• Enasidenib (AG-221/CC-90007)—This small molecule will be administered to patients with IDH2-mutated AML. Patients will receive up to 5 cycles of enasidenib; those who respond or achieve stable disease can stay on the treatment while those who progress will be given the hypomethylating agent azacitidine.
• Entospletinib (GS-9973)—Patients with MLL translocation will be eligible for entospletinib, a SYK inhibitor that targets B-cell signaling. Patients with the mutation will receive entospletinib for a month; if they respond, they can continue taking the drug while those who do not respond move on to azacitidine.
• BI 836858—Participants with CD33-positive AML will receive BI 836858 plus azacitidine, followed by that combination as maintenance therapy. The drug is a monoclonal antibody with an engineered Fc-gamma receptor.
Overall, an estimated 500 patients are expected to participate in the trial. Each arm will have 25 to 50 patients, with the expectation that participants move from one therapy to another if benefit from the treatment is not apparent. “If we see significant benefit in the 25 [patients], enough to build a body of clinical data that is respectful and the duration of remission is extended, the arm could serve for potential marketing approval,” Byrd said.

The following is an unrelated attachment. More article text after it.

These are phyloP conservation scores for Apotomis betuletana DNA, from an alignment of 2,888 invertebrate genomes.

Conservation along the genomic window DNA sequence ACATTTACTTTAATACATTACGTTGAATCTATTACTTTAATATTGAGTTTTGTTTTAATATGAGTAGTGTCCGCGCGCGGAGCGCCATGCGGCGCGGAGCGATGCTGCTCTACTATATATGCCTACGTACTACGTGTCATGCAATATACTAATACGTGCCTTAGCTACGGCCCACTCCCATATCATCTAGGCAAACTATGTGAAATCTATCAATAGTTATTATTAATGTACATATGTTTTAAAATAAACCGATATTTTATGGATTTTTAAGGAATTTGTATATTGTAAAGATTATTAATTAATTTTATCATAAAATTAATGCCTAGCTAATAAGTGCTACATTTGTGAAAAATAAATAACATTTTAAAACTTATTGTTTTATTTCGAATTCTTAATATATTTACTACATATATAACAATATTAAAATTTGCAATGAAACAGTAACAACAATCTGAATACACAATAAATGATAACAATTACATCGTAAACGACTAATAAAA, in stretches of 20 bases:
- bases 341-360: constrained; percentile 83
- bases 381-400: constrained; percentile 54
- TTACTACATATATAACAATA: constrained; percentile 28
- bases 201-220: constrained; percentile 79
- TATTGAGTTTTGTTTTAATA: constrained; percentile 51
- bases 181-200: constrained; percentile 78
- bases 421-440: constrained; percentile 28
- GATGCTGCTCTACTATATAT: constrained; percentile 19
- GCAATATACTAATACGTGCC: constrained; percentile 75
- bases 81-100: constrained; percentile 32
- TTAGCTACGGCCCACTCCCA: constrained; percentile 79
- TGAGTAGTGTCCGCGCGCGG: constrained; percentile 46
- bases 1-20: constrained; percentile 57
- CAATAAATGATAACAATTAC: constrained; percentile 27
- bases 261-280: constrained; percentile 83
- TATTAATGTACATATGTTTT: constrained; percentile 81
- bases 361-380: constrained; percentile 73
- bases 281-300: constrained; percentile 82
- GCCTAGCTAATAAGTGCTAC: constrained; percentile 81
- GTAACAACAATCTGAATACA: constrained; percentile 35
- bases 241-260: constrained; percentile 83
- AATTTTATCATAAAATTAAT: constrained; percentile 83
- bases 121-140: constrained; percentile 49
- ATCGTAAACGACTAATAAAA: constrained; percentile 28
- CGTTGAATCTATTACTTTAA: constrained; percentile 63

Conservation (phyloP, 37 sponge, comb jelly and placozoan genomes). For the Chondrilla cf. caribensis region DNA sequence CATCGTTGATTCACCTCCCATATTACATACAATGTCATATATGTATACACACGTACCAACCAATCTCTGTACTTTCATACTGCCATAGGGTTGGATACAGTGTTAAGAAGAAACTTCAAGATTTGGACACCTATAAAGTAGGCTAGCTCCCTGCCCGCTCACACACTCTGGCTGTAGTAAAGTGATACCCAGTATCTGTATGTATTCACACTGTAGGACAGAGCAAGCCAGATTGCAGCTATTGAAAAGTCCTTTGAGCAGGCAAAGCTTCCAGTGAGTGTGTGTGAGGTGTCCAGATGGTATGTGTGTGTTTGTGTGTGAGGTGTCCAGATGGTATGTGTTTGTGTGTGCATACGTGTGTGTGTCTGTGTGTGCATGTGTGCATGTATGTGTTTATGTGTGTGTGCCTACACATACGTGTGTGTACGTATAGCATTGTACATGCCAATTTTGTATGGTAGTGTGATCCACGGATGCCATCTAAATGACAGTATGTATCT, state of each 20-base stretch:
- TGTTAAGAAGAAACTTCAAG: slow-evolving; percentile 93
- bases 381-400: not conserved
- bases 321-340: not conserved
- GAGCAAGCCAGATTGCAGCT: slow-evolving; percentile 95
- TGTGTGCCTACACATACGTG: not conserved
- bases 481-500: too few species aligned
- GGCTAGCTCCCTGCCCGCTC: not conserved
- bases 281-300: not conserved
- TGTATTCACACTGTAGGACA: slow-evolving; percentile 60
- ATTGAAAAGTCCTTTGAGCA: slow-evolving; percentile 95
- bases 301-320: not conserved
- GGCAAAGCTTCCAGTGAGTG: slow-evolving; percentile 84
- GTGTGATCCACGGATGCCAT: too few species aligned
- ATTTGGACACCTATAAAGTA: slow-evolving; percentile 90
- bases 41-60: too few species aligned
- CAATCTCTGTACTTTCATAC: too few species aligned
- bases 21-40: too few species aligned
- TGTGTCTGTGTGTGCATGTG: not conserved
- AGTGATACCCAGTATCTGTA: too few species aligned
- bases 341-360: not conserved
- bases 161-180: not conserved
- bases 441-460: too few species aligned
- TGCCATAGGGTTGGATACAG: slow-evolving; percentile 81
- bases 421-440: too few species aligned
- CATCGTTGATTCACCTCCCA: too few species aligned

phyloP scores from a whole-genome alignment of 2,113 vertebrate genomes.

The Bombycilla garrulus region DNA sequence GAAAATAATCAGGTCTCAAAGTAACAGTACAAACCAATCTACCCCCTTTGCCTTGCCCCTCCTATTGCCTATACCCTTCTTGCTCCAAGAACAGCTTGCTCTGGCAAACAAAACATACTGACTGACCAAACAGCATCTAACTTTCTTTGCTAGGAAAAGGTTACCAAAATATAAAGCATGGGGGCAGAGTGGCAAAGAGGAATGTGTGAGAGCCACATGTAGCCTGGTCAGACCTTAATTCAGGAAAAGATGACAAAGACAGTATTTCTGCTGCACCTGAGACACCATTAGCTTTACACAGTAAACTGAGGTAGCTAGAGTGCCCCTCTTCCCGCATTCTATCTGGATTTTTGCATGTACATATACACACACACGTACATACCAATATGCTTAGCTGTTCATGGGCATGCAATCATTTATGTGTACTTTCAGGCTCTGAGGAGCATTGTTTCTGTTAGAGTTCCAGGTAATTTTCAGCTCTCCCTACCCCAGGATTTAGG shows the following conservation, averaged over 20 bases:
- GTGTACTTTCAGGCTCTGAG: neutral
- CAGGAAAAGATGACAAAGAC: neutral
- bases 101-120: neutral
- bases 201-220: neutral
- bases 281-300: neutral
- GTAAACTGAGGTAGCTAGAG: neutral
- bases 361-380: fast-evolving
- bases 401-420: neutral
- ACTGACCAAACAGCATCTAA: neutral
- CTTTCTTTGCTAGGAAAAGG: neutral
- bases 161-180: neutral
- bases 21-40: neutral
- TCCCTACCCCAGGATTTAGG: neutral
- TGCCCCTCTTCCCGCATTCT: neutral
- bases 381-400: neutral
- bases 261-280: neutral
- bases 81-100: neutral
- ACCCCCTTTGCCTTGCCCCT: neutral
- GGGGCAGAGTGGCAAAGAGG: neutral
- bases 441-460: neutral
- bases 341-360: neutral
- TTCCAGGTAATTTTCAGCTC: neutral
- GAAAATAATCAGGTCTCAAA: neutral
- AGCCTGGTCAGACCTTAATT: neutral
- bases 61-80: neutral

In terms of adverse events (AEs), the regimens being studied have shown favorable tolerability, particularly when compared with traditional AML therapy, Byrd said. With immunotherapy drugs, the most commonly observed AEs have been infusion- related or cytopenia, although these events can be hard to differentiate from the symptoms of AML itself. With samalizumab, rash is typically seen but the drug is otherwise well tolerated, Byrd said.
Entospletinib sometimes affects liver tests, so investigators for that arm of the study will monitor patients for liver function impairments, Byrd said. Other AEs include rash and diarrhea, but are low-grade. For enasidenib, the most frequent toxicity is differentiation syndrome, where patients can develop pleural effusions and shortness of breath, and some individuals will experience an AML tumor flare before improving.